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The newsletter for Royal Brompton & Harefield NHS Foundation Trust members

 

Keeping patients safe

We have put a number of measures in place at our hospitals for patients who are coming in for an appointment, test or procedure.

 

For example, appointments are staggered to ensure social distancing is maintained; chairs in waiting rooms are spaced two metres apart and we have a limited number of people in these areas at any one time; staff are required to wear appropriate personal protective equipment (PPE); and all patients are required to wear a face covering while in our buildings, and sanitise their hands on arrival.

We have produced a video that explains these, and other measures, in more detail: view video.

 

Please remember, if you have been invited in for an appointment your clinical team believes that the benefits of your visit far outweigh any risks.

Trust consultant leads global trial into coronary artery disease

 

New findings from a multi-national clinical trial, published in the Journal of the American College of Cardiology (JACC) and authored by Royal Brompton Hospital consultant cardiologist, Dr Jonathan Hill, shows that patients with an advanced form of coronary artery disease (CAD) can benefit from a treatment using sonic pressure waves to break up hardened blockages in the heart. Dr Hill was the trial’s co-principal investigator and has trained cardiologists on the innovative procedure across the world.

 

The trial tested innovative technology called Shockwave Intravascular Lithotripsy (IVL) which generates sonic pressure waves – or shockwaves - to fracture these calcium build-ups. The narrowed artery can then be expanded and blood flow can be restored with the placement of a stent, a small tube inserted into a blocked passageway to keep it open.

 

Dr Hill said: “I am delighted to have been part of this important global trial. The results of this study show that the procedure is safe and effective for patients with moderate to severe calcification. It will make a huge difference to clinicians’ treatment of CAD. It also has quick recovery times for the patient, which is key.”

 

Click here to read the full article.

Nurses accepted onto prestigious Windrush Leadership programme

 

Two of Royal Brompton Hospital’s adult intensive care unit (AICU) nurses have been accepted onto the prestigious Windrush Nurses and Midwives’ Leadership Programme 2020.

AICU staff nurses Latifat Awotedu and Stella Esan are two of just 44 nurses and midwives accepted onto the programme, from over 500 applicants across the UK.

 

The Health Education England-funded programme, run by the Florence Nightingale Foundation (FNF), was set up in 2018 to celebrate the contribution of the Windrush generation and Black, Asian and minority ethnic (BAME) staff to the NHS. It helps BAME nurses and midwives become future healthcare leaders by equipping them with the knowledge and skills to develop and succeed.

 

Latifat was inspired to apply to the programme due to her experiences as an immigrant from Nigeria: “I thought the course could teach me more about adapting into UK society and culture as well as learning key leadership skills to help me progress.”

 

Stella was also attracted to the course for the potential to develop her leadership skills. “During Covid-19, I supported teaching some nurses who weren’t from ICU and got really positive feedback. I thought ‘there’s a bit of leadership in you, go for it!’.”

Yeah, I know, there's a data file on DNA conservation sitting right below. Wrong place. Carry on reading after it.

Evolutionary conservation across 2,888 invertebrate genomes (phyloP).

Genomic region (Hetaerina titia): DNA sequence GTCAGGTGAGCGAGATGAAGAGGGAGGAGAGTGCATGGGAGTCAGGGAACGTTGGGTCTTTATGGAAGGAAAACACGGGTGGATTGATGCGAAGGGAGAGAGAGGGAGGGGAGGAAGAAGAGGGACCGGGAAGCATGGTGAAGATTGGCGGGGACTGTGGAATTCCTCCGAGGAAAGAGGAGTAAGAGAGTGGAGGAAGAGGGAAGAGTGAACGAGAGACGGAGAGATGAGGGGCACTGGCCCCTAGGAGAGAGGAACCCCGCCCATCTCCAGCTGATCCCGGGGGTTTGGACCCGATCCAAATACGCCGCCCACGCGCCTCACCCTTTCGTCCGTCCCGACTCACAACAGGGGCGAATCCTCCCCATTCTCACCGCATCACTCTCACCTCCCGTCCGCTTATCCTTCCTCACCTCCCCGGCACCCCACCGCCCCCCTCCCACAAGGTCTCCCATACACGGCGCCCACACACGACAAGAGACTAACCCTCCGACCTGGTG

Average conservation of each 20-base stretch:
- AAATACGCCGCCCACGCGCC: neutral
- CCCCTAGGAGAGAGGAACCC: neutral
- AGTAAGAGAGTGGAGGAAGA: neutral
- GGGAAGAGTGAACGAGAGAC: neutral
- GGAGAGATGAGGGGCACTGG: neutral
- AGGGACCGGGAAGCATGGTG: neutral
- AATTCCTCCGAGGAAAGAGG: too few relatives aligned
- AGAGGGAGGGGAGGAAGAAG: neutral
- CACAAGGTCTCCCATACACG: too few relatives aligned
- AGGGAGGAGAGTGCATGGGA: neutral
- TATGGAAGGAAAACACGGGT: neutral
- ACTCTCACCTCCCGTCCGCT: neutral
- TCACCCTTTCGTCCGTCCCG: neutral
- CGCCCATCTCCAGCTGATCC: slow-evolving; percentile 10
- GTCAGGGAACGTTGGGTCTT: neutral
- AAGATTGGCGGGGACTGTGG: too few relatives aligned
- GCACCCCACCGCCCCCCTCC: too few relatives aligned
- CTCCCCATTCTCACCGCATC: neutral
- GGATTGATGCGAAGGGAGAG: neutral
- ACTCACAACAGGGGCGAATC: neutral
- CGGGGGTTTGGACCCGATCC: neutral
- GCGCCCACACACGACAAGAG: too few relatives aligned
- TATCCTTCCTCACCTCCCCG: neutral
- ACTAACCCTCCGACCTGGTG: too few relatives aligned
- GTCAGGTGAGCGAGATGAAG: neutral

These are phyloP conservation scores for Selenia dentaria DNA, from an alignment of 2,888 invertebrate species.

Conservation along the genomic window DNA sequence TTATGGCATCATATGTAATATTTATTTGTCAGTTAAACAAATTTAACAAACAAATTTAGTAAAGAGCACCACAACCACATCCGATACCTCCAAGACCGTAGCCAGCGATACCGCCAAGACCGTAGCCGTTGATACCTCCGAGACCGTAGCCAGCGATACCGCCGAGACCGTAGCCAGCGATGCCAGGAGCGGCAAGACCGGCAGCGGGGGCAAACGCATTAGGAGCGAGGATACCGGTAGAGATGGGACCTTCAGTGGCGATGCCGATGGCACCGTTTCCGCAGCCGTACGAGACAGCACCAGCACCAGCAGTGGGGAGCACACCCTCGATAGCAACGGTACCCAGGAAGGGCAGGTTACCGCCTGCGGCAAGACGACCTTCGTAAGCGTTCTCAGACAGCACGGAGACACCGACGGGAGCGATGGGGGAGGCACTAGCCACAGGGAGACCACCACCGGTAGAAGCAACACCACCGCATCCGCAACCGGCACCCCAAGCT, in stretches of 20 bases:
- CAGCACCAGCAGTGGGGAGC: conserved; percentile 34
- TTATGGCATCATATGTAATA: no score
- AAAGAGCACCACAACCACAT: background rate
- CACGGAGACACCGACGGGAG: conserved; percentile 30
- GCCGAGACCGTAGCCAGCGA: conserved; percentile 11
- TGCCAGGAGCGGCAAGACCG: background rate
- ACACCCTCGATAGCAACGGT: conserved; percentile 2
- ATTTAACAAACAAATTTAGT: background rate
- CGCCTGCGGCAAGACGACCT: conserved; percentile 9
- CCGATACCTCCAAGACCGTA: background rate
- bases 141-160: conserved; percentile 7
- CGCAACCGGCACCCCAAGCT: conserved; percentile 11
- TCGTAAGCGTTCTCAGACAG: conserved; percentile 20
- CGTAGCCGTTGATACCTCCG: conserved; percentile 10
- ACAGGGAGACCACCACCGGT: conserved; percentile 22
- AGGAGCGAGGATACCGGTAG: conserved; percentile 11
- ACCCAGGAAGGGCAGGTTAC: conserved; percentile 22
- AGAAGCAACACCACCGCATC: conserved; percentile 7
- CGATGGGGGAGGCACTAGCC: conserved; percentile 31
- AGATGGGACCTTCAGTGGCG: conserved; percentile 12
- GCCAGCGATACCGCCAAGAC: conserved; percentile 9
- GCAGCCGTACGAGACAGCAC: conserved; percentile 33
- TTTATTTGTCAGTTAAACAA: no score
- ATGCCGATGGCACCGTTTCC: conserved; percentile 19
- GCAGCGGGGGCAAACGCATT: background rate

Upcoming Member events

 

Join us online for these upcoming events where you can gain expert insight into healthcare transformation, what current Covid-19 findings tell us and tips on how to look after your wellbeing. You are also welcome to participate in some fun and festive activities organised by RB&HArts and Trailblazers.

 

Patient care: present and future

Monday, 16 November

11am-12pm

Online (link to be shared with registered participants)

Register for this event- please click here.

 

Learn how patient care at the Trust is being transformed. The discussion, chaired by the Trust’s chief information officer, Dr Rishi Das-Gupta, will cover the Trust's plans and aims for the future of patient care and how these have been impacted and, in some cases, accelerated because of Covid-19. Hear from Penny Agent, director of allied clinical sciences & patient engagement, and Dr Antonis Pantazis, consultant cardiologist and clinical lead for cardiomyopathy, who will share their first-hand experience of how recent changes have transformed the way care is delivered and received. You will also learn of upcoming opportunities to get involved in helping shape future services.

 

 

Covid-19: what current findings tell us

Tuesday, 24 November

1pm-2pm

Online (link to be shared with registered participants)

Register for this event- please click here.

 

A unique opportunity to gain expert insight into the latest findings on how Covid-19 affects the cardiovascular and respiratory systems. Professor Thomas Luscher, consultant cardiologist and director of research, education and development, will chair this discussion with Professor Susanna Price, consultant cardiologist and intensivist, and Professor Dr Brijesh Patel, honorary consultant with adult intensive care and a lead researcher for a number of studies and trials on Covid-19.The speakers will share their experience of treating patients with Covid-19 and will discuss how the latest research findings could shape future treatments and improve patient outcomes.